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Recently, I had a discussion with my friend. We were talking about a girl on Instagram sporting a striking camo sweater. You know, the camouflage print that soldiers wear to protect themselves from observation. While it did look cool, both of us felt it was kind of weird wearing war-related pieces in turbulent times like these. There are so many other prints you could choose, right? However, while discussing this, I suddenly laughed. She was wearing chino pants, I was wearing a bomber jacket. Two very popular fashion items, originally worn by the military force. Here goes the hypocrisy. So, where do you draw the line and do you have to draw one anyway?

A lot of people probably don’t know the history of their favorite fashion pieces. Sometimes it is pretty obvious though, think about the extremely popular combat boots, or the military coats returning every winter. Also, our all-time favorite, the trenchcoat, originates from the military force. British and French soldiers wore it in First World War. And having seen multiple bermuda shorts on the runway for Spring/Summer 18, it is worth mentioning their association to the Royal Navy. Then there is the camo print that seems to be everywhere right now. It’s funny: While the original purpose of camouflage was hiding, wearing anything camo on the streets couldn’t be more flashy. When I see someone in a camo jacket, everyone and their grandma is looking. Heads turning, jaws dropping, upside down scanning. I think it’s the one item you wear if you don’t want to hide away. You stand out automatically, as there aren’t many fashionistas that are brave enough to pull camo off. I don’t think camo-print fans are trying to make a political statement though, rather a fashion statement.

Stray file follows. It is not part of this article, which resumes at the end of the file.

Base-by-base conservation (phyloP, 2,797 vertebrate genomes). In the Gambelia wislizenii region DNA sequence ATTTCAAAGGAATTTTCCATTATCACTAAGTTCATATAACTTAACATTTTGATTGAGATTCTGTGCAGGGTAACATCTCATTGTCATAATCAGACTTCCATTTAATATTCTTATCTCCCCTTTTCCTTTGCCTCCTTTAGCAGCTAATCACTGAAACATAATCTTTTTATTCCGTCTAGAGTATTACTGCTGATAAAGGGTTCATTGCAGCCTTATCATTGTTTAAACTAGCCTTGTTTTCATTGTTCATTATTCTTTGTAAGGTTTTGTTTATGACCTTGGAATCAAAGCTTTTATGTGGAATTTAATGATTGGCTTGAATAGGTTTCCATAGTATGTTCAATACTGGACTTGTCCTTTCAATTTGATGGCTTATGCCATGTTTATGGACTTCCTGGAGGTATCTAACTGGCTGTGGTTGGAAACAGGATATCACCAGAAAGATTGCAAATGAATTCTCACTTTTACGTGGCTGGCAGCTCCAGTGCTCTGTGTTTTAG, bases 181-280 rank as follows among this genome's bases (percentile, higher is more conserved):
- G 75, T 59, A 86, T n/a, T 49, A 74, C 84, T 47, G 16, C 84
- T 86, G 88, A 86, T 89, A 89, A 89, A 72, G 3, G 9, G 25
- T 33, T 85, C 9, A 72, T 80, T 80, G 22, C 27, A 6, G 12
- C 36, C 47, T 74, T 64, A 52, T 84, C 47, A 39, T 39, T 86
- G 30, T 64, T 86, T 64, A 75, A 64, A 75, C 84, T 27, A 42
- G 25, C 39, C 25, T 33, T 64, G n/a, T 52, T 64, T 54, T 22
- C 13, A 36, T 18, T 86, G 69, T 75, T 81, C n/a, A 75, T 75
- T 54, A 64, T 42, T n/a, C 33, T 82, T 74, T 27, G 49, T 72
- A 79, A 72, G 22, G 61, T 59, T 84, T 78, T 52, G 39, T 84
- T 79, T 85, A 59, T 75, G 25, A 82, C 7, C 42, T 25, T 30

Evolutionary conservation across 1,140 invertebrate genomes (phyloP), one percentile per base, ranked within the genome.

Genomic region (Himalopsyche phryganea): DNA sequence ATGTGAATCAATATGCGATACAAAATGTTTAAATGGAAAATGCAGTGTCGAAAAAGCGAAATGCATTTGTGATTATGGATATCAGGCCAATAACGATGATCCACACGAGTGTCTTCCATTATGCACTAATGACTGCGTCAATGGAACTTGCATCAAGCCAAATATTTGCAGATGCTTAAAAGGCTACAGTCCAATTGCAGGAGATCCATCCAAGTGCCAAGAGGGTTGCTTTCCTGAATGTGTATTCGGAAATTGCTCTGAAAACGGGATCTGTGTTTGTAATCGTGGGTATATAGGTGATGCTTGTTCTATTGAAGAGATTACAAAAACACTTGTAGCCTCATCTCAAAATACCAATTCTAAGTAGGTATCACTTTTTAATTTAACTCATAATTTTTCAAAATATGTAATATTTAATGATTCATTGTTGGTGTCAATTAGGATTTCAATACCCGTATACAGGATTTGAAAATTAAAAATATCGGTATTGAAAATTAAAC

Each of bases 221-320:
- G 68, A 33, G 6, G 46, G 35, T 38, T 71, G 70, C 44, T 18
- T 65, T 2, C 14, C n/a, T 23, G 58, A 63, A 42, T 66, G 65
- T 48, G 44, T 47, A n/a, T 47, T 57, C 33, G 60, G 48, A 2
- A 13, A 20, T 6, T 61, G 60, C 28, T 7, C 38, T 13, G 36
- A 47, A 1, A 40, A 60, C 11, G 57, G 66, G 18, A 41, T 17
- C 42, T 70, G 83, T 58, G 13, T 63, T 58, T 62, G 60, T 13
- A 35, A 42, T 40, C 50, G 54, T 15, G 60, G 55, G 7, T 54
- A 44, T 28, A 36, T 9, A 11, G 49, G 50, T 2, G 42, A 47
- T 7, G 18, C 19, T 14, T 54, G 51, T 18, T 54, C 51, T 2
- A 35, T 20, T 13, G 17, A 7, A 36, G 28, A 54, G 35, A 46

Fashion Trends:

The Military Coat

The historical associations seem uncomfortable. However, fashion is always tied to the time we are living in and meanings change. Yes, soldiers wore chino pants first, officers wore a certain style of double breasted coats. Do they still wear these today? Of course, no one wants to touch anything related to war, but avoiding it completely seems unrealistic. Should we ditch navy blue, because it’s has been the color of the Royal Navy since the 18th century?

Personally, I still have problems with camo print, though, because it’s meant for combat situations – still. For me, the typical double-breasted military coat doesn’t scream war, as it’s not even worn by the military force anymore. There you go – my justification for this look witht this amazing Even & Odd maxi coat. That being said, I am not bashing anyone wearing camo. After all, the superficiality of fashion allows you to throw something on without explanation – if you want to.



Shop The Look:

The Military Maxi Coat

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